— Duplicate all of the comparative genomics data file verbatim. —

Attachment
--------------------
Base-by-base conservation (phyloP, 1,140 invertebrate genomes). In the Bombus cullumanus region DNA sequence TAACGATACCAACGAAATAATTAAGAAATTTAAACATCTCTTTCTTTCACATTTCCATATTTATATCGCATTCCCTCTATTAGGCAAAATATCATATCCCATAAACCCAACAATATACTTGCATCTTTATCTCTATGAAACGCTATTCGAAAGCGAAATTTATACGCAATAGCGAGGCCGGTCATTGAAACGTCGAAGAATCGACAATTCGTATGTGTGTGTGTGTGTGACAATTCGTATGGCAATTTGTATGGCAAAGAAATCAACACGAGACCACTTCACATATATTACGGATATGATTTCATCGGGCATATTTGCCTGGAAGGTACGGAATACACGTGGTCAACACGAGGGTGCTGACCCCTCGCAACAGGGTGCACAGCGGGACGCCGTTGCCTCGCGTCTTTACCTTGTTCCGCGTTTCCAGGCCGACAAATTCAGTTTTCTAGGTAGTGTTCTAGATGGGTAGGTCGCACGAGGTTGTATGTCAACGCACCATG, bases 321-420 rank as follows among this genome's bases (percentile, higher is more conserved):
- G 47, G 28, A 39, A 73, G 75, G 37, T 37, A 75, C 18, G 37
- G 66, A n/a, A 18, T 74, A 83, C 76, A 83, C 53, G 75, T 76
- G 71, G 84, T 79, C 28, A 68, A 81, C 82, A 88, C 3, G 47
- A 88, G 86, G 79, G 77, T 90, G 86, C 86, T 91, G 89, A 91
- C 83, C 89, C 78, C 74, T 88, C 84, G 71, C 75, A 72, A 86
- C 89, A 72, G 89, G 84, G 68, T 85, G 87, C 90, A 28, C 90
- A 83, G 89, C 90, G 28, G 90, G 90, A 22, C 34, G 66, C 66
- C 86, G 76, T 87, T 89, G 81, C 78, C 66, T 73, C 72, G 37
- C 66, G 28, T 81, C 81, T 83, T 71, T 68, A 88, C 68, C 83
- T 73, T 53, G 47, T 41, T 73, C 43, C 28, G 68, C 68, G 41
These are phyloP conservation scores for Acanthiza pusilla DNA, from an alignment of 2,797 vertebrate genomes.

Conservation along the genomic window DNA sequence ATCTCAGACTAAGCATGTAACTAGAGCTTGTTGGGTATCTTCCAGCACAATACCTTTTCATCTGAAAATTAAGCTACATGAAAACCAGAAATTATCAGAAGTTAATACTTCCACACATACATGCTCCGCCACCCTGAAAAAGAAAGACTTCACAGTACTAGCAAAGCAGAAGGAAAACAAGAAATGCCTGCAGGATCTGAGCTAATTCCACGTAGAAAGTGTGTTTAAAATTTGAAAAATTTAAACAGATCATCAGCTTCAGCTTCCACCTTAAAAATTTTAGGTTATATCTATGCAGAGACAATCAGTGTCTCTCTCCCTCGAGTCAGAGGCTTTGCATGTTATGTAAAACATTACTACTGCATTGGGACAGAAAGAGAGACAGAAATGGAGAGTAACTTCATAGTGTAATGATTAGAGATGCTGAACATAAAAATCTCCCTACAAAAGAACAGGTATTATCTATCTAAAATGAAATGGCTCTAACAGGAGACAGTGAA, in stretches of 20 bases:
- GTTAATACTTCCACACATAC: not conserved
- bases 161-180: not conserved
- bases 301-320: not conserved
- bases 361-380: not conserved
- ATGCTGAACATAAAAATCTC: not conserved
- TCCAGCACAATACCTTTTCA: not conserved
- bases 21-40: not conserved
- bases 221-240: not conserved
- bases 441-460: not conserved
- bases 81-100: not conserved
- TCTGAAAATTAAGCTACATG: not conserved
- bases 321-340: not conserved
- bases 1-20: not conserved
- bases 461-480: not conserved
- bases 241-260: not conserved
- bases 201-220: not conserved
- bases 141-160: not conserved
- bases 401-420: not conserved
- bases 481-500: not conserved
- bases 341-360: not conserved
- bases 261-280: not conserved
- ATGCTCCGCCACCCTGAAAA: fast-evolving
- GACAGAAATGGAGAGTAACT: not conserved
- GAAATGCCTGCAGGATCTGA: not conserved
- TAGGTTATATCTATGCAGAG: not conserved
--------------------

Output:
Base-by-base conservation (phyloP, 1,140 invertebrate genomes). In the Bombus cullumanus region DNA sequence TAACGATACCAACGAAATAATTAAGAAATTTAAACATCTCTTTCTTTCACATTTCCATATTTATATCGCATTCCCTCTATTAGGCAAAATATCATATCCCATAAACCCAACAATATACTTGCATCTTTATCTCTATGAAACGCTATTCGAAAGCGAAATTTATACGCAATAGCGAGGCCGGTCATTGAAACGTCGAAGAATCGACAATTCGTATGTGTGTGTGTGTGTGACAATTCGTATGGCAATTTGTATGGCAAAGAAATCAACACGAGACCACTTCACATATATTACGGATATGATTTCATCGGGCATATTTGCCTGGAAGGTACGGAATACACGTGGTCAACACGAGGGTGCTGACCCCTCGCAACAGGGTGCACAGCGGGACGCCGTTGCCTCGCGTCTTTACCTTGTTCCGCGTTTCCAGGCCGACAAATTCAGTTTTCTAGGTAGTGTTCTAGATGGGTAGGTCGCACGAGGTTGTATGTCAACGCACCATG, bases 321-420 rank as follows among this genome's bases (percentile, higher is more conserved):
- G 47, G 28, A 39, A 73, G 75, G 37, T 37, A 75, C 18, G 37
- G 66, A n/a, A 18, T 74, A 83, C 76, A 83, C 53, G 75, T 76
- G 71, G 84, T 79, C 28, A 68, A 81, C 82, A 88, C 3, G 47
- A 88, G 86, G 79, G 77, T 90, G 86, C 86, T 91, G 89, A 91
- C 83, C 89, C 78, C 74, T 88, C 84, G 71, C 75, A 72, A 86
- C 89, A 72, G 89, G 84, G 68, T 85, G 87, C 90, A 28, C 90
- A 83, G 89, C 90, G 28, G 90, G 90, A 22, C 34, G 66, C 66
- C 86, G 76, T 87, T 89, G 81, C 78, C 66, T 73, C 72, G 37
- C 66, G 28, T 81, C 81, T 83, T 71, T 68, A 88, C 68, C 83
- T 73, T 53, G 47, T 41, T 73, C 43, C 28, G 68, C 68, G 41
These are phyloP conservation scores for Acanthiza pusilla DNA, from an alignment of 2,797 vertebrate genomes.

Conservation along the genomic window DNA sequence ATCTCAGACTAAGCATGTAACTAGAGCTTGTTGGGTATCTTCCAGCACAATACCTTTTCATCTGAAAATTAAGCTACATGAAAACCAGAAATTATCAGAAGTTAATACTTCCACACATACATGCTCCGCCACCCTGAAAAAGAAAGACTTCACAGTACTAGCAAAGCAGAAGGAAAACAAGAAATGCCTGCAGGATCTGAGCTAATTCCACGTAGAAAGTGTGTTTAAAATTTGAAAAATTTAAACAGATCATCAGCTTCAGCTTCCACCTTAAAAATTTTAGGTTATATCTATGCAGAGACAATCAGTGTCTCTCTCCCTCGAGTCAGAGGCTTTGCATGTTATGTAAAACATTACTACTGCATTGGGACAGAAAGAGAGACAGAAATGGAGAGTAACTTCATAGTGTAATGATTAGAGATGCTGAACATAAAAATCTCCCTACAAAAGAACAGGTATTATCTATCTAAAATGAAATGGCTCTAACAGGAGACAGTGAA, in stretches of 20 bases:
- GTTAATACTTCCACACATAC: not conserved
- bases 161-180: not conserved
- bases 301-320: not conserved
- bases 361-380: not conserved
- ATGCTGAACATAAAAATCTC: not conserved
- TCCAGCACAATACCTTTTCA: not conserved
- bases 21-40: not conserved
- bases 221-240: not conserved
- bases 441-460: not conserved
- bases 81-100: not conserved
- TCTGAAAATTAAGCTACATG: not conserved
- bases 321-340: not conserved
- bases 1-20: not conserved
- bases 461-480: not conserved
- bases 241-260: not conserved
- bases 201-220: not conserved
- bases 141-160: not conserved
- bases 401-420: not conserved
- bases 481-500: not conserved
- bases 341-360: not conserved
- bases 261-280: not conserved
- ATGCTCCGCCACCCTGAAAA: fast-evolving
- GACAGAAATGGAGAGTAACT: not conserved
- GAAATGCCTGCAGGATCTGA: not conserved
- TAGGTTATATCTATGCAGAG: not conserved